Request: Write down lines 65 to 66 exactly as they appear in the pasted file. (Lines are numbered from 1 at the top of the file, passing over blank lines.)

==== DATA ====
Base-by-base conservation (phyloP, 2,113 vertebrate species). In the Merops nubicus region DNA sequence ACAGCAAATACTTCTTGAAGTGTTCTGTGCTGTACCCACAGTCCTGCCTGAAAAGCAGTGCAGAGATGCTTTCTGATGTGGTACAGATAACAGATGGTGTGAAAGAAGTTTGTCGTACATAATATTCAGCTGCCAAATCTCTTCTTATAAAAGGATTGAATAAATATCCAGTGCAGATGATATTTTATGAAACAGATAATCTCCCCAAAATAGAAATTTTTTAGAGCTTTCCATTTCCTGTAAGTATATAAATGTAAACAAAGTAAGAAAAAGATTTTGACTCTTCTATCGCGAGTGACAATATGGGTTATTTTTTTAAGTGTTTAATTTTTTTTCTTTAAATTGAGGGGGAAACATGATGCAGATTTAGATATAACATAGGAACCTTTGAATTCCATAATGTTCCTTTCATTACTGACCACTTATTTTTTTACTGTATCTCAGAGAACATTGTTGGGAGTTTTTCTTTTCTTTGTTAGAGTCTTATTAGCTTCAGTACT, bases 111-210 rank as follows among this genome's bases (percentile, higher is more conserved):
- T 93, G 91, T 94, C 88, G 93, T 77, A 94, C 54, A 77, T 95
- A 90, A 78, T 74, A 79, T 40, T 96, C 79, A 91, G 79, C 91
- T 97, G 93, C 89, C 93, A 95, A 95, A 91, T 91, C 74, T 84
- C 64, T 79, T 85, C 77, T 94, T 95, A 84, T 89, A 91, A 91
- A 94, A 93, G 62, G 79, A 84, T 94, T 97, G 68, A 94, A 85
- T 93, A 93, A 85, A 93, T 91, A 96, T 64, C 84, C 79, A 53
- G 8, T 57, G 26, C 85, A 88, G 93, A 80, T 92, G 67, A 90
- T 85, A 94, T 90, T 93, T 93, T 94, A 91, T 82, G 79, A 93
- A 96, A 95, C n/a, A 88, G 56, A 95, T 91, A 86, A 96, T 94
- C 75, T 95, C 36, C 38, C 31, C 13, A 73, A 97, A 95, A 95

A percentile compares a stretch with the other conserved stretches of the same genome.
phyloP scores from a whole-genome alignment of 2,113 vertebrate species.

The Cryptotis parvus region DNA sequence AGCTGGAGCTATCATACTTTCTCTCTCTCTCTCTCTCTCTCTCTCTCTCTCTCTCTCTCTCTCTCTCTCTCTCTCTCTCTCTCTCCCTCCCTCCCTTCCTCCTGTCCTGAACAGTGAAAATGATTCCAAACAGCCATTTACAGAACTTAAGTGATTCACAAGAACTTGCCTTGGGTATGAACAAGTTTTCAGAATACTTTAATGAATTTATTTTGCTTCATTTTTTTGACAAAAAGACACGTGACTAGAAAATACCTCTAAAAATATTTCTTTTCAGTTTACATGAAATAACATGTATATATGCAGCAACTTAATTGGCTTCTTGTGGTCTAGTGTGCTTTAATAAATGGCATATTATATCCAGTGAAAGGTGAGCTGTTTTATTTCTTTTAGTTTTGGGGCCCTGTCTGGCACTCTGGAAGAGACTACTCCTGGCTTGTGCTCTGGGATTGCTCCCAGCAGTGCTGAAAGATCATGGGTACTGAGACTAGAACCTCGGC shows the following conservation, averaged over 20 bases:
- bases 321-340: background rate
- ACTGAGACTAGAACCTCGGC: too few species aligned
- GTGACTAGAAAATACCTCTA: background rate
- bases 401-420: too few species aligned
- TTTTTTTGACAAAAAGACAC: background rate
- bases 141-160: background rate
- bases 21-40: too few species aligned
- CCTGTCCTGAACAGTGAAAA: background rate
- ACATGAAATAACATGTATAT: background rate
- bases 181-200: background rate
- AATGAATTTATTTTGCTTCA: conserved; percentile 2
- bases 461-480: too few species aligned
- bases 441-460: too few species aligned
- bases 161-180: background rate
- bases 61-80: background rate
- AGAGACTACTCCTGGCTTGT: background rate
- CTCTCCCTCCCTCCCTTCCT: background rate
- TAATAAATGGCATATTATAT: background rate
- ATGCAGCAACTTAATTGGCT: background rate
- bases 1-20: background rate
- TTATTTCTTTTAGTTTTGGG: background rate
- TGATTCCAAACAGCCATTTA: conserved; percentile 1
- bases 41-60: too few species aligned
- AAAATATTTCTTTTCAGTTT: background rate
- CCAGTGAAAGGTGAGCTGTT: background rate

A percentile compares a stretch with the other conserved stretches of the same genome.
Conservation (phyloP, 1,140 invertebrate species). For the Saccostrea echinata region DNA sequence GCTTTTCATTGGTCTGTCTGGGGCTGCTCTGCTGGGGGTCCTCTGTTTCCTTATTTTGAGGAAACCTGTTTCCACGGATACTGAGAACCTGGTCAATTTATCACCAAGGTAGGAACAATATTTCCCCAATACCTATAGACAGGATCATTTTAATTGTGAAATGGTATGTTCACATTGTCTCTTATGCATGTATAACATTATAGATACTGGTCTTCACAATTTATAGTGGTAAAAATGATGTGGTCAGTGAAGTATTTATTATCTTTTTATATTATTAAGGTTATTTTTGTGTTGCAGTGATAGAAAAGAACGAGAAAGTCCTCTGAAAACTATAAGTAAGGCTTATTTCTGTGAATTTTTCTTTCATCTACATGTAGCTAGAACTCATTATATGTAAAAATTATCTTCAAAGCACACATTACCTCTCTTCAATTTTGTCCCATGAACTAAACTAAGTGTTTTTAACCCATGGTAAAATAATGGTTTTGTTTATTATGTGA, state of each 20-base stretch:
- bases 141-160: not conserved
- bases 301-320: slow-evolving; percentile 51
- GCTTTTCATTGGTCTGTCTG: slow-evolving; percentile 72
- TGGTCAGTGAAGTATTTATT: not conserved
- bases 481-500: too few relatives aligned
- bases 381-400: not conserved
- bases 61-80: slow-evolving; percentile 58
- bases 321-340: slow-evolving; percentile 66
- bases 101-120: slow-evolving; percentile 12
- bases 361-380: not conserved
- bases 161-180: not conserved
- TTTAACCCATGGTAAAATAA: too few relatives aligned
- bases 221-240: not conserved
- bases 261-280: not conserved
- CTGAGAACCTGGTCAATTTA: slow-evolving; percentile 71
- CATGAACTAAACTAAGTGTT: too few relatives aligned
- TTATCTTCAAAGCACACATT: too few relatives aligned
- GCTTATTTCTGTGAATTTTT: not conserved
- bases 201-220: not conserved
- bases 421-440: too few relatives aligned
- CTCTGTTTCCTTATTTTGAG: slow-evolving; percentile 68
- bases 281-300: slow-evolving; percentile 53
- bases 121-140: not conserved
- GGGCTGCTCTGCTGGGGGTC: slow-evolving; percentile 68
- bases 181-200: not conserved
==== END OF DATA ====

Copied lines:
- GGGCTGCTCTGCTGGGGGTC: slow-evolving; percentile 68
- bases 181-200: not conserved